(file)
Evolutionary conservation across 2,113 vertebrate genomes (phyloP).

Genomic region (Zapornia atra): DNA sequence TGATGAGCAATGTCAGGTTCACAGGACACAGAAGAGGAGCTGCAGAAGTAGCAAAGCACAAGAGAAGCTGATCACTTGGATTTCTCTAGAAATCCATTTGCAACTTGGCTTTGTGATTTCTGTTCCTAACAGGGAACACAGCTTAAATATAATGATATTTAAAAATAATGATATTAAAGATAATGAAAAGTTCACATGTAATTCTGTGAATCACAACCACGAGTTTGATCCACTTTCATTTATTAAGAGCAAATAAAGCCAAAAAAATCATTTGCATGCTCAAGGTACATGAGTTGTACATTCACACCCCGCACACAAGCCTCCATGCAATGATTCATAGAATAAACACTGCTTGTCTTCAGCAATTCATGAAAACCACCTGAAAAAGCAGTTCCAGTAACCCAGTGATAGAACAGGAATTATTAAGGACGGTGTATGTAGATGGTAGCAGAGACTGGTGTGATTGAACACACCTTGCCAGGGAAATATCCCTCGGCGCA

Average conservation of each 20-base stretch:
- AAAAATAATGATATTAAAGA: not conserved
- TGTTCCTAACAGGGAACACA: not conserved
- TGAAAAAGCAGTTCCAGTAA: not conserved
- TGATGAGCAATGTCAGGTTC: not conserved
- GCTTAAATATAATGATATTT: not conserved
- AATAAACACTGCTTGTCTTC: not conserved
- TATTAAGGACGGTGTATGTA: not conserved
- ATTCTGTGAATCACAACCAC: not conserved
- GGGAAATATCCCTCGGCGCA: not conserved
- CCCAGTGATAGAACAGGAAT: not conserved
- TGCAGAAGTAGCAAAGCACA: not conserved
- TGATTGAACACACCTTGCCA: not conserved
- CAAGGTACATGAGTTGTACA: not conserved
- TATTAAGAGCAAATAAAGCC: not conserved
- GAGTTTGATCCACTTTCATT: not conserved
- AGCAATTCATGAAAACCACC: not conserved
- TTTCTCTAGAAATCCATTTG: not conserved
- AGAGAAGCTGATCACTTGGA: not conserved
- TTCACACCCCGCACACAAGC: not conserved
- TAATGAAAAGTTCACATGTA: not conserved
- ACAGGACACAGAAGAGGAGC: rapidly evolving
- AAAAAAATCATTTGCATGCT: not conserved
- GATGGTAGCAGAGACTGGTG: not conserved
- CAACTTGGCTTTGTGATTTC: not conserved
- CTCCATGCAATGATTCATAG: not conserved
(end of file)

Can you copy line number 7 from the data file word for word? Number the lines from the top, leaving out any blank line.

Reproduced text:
- TGATGAGCAATGTCAGGTTC: not conserved